Detoxing from these drugs may cause vomiting, trembling, nausea, suicidal thoughts, hallucinations, seizures, and comas.




Trained medical professionals can help to manage these life threatening symptoms by administering medication to wean the addict off of the drug, decrease physical withdrawal symptoms and prevent seizures.

Medical staff are on hand to check vital signs, evaluate mental and physical progress and provide support to the patient throughout the withdrawal process.

There are also other drugs that do not usually require a medical detox, these include marijuana, cocaine, and crystal methamphetamine. Withdrawal symptoms are not so severe ranging from a feeling of tiredness to extreme irritability and agitation.

Very often medical detox is given for these drugs for other reasons such as the patient feels they cannot stop without medical intervention, they have become psychotic from drug use and need a medical intervention, they feel they are a danger to themselves (suicidal) or perhaps they just don’t have anywhere else to go.

It is much safer for an addict to go through a medical detox than to try and attempt it from home, not just from the viewpoint of the physical and mental dangers associated with detox, but also because relapse is a lot more likely when attempting to detox without medical help.

When a drug addict goes back to using drugs during or just after withdrawal their tolerance is usually much lower making an overdose more likely.

Addiction and Dual Diagnosis

When a patient is diagnosed with a substance abuse problem and a mental health issue it is referred to as a dual diagnosis.

Common mental health disorders that occur in conjunction with addiction and substance abuse problems are:

  • Anxiety
  • Depression
  • Schizophrenia
  • Personality Disorders
  • Mood Disorders (such as Bipolar Disorder)

It may be that a drug addict starts to develop mental health issues when, after chronic drug use, the brain function alters.

Alternatively someone with mental health issues may attempt to treat the symptoms of their mental disorder by taking drugs. For example someone suffering from anxiety may smoke marijuana in an attempt to calm themselves and through prolonged use becomes addicted.




Regardless of which disorder occurs first it is essential that the addiction and the mental health disorder be treated at the same time. The symptoms and effects of the mental disorder can trigger and drive the addiction and vice versa.

At least 30% of people that are suffering with a substance abuse problem have mental health issues.

For these reasons it really is important for teenagers (and any other addict) to be treated at a medically supervised, dual diagnosis addiction center.

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Addiction Treatment for Recovery: The Start of my Journey

The start of my addiction treatment for recovery was a 3 week stay in a psychiatric ward.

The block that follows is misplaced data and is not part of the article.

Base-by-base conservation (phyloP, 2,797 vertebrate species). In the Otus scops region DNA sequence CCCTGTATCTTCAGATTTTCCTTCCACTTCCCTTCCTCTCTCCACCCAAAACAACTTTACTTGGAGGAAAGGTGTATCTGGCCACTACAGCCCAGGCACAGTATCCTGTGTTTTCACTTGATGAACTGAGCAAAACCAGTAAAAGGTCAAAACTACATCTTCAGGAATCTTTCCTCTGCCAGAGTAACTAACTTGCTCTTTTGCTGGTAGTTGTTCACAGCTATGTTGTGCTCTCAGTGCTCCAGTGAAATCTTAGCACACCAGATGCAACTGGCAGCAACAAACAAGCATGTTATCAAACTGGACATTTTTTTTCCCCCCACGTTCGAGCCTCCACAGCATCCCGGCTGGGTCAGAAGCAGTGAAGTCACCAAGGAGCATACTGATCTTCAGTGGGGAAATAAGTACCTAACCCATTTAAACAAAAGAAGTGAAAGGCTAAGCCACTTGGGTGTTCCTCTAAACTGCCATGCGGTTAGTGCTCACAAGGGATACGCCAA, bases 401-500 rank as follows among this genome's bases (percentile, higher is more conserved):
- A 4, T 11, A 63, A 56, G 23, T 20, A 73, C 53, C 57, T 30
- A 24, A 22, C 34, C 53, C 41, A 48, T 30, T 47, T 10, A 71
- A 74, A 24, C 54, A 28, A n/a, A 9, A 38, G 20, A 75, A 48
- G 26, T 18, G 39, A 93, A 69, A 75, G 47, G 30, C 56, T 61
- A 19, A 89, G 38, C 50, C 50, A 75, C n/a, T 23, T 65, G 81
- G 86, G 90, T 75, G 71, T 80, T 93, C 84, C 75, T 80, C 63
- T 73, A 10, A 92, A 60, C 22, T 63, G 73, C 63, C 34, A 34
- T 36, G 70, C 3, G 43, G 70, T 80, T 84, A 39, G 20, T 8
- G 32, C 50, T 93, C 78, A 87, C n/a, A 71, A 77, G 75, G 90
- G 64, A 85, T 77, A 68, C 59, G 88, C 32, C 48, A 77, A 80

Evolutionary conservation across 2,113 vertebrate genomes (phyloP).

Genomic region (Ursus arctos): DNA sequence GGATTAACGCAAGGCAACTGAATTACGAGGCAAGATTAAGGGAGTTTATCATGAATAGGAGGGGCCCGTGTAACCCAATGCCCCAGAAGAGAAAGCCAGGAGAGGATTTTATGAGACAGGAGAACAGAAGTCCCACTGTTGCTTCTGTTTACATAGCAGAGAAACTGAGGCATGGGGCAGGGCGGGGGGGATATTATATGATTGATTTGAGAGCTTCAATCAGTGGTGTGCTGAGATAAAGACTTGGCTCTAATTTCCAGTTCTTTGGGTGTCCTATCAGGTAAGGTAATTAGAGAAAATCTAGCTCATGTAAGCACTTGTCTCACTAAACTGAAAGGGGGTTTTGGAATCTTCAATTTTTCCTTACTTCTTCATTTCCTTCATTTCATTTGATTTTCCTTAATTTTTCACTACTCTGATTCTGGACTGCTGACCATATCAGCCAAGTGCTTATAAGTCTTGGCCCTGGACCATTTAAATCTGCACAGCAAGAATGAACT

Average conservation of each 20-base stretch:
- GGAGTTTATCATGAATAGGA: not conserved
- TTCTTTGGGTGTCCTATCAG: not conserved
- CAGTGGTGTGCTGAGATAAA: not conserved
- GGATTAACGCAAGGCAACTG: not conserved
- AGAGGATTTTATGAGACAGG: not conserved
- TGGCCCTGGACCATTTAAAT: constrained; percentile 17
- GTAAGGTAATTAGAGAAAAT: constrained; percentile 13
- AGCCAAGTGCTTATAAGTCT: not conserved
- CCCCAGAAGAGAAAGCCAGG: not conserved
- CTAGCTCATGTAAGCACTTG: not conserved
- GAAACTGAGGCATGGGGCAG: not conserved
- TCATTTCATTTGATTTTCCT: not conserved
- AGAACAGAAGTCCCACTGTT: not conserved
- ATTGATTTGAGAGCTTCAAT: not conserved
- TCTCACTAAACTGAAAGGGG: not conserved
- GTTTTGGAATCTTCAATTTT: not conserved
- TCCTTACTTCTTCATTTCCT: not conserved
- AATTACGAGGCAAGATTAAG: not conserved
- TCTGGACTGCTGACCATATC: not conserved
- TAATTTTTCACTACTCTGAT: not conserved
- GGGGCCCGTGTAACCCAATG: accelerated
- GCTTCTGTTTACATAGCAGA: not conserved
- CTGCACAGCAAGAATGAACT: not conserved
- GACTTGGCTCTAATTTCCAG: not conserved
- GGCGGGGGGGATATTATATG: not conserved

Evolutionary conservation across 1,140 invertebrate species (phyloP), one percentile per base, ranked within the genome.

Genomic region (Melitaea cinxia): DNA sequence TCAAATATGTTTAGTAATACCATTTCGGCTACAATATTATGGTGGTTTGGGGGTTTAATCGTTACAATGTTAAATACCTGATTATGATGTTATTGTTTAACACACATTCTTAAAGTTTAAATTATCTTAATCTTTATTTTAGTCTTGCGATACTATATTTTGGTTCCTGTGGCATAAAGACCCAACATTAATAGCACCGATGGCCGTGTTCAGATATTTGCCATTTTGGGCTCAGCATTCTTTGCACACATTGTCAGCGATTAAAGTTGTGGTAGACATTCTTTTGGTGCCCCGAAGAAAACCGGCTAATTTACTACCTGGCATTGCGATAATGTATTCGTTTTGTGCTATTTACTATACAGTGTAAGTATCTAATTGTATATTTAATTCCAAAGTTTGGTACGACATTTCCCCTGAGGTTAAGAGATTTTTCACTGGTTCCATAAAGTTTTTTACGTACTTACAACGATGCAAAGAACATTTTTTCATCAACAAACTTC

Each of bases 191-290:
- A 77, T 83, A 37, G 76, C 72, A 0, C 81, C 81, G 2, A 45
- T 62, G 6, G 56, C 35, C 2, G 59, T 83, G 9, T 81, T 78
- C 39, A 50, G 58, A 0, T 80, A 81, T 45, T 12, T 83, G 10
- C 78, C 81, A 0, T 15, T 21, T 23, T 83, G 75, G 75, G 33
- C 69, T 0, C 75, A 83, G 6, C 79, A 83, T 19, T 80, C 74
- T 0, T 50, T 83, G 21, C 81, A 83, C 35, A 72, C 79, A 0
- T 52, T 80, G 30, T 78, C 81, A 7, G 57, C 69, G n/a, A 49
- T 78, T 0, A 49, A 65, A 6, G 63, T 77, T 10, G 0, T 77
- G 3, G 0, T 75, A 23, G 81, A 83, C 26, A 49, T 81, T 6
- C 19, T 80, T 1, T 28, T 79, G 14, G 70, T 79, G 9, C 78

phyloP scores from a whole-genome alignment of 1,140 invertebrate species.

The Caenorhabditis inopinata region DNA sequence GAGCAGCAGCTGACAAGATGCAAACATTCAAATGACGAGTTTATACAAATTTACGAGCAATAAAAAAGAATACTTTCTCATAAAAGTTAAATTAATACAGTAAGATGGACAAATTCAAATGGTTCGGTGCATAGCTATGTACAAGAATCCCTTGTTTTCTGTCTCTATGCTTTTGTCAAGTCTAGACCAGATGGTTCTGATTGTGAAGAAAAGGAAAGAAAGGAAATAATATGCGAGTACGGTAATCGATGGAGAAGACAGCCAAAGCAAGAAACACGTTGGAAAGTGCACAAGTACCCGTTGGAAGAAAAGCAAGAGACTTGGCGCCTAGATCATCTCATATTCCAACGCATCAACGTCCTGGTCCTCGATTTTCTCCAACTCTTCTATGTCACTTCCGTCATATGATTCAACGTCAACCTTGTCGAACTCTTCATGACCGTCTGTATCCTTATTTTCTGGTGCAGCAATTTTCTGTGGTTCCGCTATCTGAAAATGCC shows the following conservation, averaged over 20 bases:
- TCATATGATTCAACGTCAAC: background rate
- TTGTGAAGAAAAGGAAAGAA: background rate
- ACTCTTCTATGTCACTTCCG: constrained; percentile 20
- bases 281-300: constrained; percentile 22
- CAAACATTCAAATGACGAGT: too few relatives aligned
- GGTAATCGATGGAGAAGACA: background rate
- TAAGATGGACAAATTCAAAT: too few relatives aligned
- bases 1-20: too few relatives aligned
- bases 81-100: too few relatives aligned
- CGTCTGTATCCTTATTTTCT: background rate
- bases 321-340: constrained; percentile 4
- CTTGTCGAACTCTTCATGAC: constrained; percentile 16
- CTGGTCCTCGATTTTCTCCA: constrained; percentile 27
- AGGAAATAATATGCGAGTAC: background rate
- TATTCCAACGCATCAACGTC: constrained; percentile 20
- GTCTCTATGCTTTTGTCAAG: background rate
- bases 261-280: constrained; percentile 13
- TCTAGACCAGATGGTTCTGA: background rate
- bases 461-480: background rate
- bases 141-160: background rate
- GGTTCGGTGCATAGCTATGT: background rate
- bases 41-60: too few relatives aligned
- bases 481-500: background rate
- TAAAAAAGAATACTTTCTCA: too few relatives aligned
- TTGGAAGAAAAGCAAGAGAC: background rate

I was still in denial and didn’t have a clue how much trouble I was in. I had blue eyes and a broken nose when I arrived there, compliments of an abusive relationship. I was covered in bruises. I believed I was a victim and had done nothing to deserve where I was in life.

Every addict will lay the blame an anything and everything but herself or himself. If we are in denial we can continue using. We can also blot out everything shameful we have done or been through by using more. And so the cycle continues…

Addiction Treatment for Recovery

Denial

During my stay there I was allowed out for a walk, giving me the perfect opportunity to find my dealer and acquire 2 grams of cocaine. On my return the staff saw immediately something was not right and tested me immediately. They considered kicking me out, but for some reason let me stay. They did make me go to my first 12 Step meeting the following day at the adjoining Addiction Clinc.

I went to the meeting and announced that I was in fact not an addict but the staff at the psychiatric ward thought I might be so I had to come join in. Sound crazy enough to you? Of course it is, I was completely delusional. What sane person leaves a psychiatric ward, takes drugs and comes back an hour later thinking this is normal?

Manipulation

On leaving the clinic I was advised by my psychiatrist to not have any mood or mind altering substances for the next 3 months. Looking back it is clear they were aware I had a serious problem. I considered this advice, to take or not to take as it pleases me. I didn’t use anything for a few days, which to me was hard core proof I didn’t have a problem. A few weeks later I managed to embarrass myself in public by getting so drunk I vomited and then fell out of a truck into my own vomit. I won’t go into too much detail on how that happened, you can use your imagination or you can read about that story and a good few more in my ebook.